Growth. Innovation. Scale. These are all things that executives strive to achieve, whether they’re bootstrapping a startup or leading a 30-year-old enterprise.
And forward-looking leaders are approaching them with a new lens. They’re thinking about the skills required to innovate and strategize. They’re ideating on how to scale projects up and down as needed with the right mix of talent. And they’re diving deep on how to attract and retain customers in such a competitive landscape.
Here are three noteworthy articles that address how leaders are carving a path for innovation:
Artificial intelligence will change jobs, says Ginni Rometty, CEO of IBM, but it’s up to us as a society to prepare people with the skills necessary for the 21st century. “If we introduce new technology into the world but don’t equip our workforce with the necessary skills, we’re not living up to our obligation as responsible innovators.” Rometty spells out three ways to prepare for a changing workforce, and ultimately says we must invest in people to build a stronger economy and fuel for innovation.
Why we like it: It’s not a question of if we need skills training; it’s a question of when and how. Upwork CEO Stephane Kasriel says the future doesn’t depend on degrees. It relies on our ability to perform skills and use our experience to innovate and reskill. The 21st century demands more of us, and that requires deviating from the traditional path.
Some call it “gig economy,” others call it “contractors,” and then there’s the term “alternative workforce.” Regardless of the terminology, organizations aren’t fully prepared for the multi-faceted ways to access talent. Josh Bersin, HR industry thought leader, said many companies view contract workers as temporary talent for tactical needs, rather than strategic partners.
Why we like it: There’s a very real disconnect between how companies are engaging the alternative workforce and the potential to harness the creativity and insights to move businesses forward. Whether it’s a monthly brainstorming meeting or giving an hour or two of ideation time to contract workers, this fresh perspective could help uncover new opportunities.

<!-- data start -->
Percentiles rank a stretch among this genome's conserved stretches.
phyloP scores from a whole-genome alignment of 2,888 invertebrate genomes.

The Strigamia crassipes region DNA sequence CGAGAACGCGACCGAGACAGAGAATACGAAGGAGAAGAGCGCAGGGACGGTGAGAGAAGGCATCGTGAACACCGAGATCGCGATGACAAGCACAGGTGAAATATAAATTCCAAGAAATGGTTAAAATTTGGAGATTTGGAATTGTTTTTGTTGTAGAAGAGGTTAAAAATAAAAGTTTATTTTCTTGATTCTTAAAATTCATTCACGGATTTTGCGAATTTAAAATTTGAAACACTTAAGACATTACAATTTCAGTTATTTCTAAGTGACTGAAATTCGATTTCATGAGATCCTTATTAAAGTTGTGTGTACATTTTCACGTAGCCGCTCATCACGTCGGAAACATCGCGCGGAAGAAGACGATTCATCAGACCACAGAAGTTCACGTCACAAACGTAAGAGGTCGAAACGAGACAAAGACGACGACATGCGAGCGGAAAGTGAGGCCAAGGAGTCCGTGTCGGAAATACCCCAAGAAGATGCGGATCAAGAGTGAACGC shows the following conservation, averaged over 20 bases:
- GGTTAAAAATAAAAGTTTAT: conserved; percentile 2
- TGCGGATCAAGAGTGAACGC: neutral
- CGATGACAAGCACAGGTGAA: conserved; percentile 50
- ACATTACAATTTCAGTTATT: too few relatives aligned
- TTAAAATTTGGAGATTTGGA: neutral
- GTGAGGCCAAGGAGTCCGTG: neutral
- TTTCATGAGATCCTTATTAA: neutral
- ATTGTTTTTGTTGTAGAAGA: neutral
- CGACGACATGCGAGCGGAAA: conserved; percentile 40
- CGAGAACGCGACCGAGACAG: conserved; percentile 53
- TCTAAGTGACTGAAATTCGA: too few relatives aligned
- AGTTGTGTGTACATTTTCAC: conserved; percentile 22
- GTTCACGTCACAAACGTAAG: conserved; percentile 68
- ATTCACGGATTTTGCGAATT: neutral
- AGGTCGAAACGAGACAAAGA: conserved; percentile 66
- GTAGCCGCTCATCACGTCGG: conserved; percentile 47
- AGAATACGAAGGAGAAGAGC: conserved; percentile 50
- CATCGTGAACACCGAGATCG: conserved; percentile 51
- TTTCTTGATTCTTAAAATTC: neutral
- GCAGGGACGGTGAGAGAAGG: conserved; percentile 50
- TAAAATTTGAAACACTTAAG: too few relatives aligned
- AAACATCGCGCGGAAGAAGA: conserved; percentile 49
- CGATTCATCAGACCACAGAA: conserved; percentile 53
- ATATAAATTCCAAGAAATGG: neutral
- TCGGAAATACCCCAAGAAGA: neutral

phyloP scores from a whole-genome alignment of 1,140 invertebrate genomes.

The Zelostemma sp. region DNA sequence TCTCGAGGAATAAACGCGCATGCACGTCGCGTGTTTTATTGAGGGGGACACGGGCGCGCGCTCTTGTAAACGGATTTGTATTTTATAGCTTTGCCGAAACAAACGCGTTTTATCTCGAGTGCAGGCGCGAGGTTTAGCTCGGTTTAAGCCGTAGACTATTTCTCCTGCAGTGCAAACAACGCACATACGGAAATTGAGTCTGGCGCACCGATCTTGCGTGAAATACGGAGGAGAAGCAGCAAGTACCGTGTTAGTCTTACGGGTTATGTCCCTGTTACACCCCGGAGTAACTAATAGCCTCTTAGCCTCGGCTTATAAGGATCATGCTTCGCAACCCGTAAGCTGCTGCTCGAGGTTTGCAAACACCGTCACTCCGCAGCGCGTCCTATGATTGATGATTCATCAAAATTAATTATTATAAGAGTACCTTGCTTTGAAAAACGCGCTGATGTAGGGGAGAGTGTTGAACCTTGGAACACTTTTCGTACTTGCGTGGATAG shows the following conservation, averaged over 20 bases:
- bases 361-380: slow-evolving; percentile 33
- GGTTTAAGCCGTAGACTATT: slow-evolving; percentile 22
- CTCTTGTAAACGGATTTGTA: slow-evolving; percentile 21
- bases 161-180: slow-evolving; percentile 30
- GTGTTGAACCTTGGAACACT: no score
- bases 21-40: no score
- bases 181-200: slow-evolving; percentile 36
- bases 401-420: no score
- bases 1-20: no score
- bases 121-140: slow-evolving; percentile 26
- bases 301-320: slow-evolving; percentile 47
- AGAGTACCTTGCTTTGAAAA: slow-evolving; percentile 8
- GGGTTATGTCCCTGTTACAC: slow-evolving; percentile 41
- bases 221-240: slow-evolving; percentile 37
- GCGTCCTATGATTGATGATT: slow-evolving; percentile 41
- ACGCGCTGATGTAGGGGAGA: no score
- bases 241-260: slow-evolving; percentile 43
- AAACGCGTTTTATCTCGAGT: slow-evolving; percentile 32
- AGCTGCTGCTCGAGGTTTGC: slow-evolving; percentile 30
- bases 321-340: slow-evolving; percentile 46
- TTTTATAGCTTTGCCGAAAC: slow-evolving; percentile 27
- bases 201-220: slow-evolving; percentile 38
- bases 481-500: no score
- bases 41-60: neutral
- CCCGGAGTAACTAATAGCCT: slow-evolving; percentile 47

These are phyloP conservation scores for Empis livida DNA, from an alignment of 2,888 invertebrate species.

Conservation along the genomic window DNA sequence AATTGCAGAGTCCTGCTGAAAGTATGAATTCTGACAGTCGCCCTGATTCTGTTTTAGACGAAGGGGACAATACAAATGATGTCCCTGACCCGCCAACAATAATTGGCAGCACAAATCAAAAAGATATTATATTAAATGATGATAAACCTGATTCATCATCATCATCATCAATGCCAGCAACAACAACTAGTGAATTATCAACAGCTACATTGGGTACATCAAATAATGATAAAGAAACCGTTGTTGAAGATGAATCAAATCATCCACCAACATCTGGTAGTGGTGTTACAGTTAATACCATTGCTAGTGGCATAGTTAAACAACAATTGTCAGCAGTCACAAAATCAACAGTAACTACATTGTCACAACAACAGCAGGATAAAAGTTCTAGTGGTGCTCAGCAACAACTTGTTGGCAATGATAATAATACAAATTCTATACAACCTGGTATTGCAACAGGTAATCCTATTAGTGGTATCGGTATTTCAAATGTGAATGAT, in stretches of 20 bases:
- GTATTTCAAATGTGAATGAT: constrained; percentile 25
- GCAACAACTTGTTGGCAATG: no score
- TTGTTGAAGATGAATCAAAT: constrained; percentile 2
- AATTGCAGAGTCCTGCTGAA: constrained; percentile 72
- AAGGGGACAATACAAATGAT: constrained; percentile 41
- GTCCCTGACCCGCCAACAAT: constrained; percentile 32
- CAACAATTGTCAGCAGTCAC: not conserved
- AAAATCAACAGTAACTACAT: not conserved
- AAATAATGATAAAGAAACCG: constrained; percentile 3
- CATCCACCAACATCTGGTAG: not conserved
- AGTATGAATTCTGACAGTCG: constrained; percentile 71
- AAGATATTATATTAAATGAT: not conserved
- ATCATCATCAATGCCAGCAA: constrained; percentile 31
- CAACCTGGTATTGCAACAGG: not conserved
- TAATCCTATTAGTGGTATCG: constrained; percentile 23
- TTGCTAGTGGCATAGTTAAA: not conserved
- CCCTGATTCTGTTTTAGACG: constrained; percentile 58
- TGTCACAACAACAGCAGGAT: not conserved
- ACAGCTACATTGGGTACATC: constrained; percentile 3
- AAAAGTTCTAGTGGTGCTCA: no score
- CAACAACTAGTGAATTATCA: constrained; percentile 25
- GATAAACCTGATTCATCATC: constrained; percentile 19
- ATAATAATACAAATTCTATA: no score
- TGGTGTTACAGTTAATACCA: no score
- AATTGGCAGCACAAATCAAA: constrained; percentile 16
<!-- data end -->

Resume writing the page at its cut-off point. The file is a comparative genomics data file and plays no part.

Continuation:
How CEOs Can Navigate The Unique Challenge Of The Gig Economy | Chief Executive
The rise of on-demand companies such as Uber, Lyft, and DoorDash brings a new host of company types. The CEOs of these companies have their eyes set on scalable growth while also thinking about addressing the needs of a distributed workforce. Alani Kuye, CEO of on-demand consumer logistics company Phlatbed, suggests they focus on seven areas. Here are our three favorites:
Measurable activities tied to hard metrics, so everyone moves in the same direction
Welcome ideas but remember they need to apply across your wide user base
Don’t be shy of flaunting what makes your company different
Why we like it: As consumers become accustomed to the on-demand economy, companies are pushing themselves to meet people where they are. Higher customer expectations often means increased pressure for the company. But when you take a look at Kuye’s recommendations, they apply to any modern, forward-looking organization.
What recent articles about the future of work have inspired you? Share them and how they influenced you in the comments section below.
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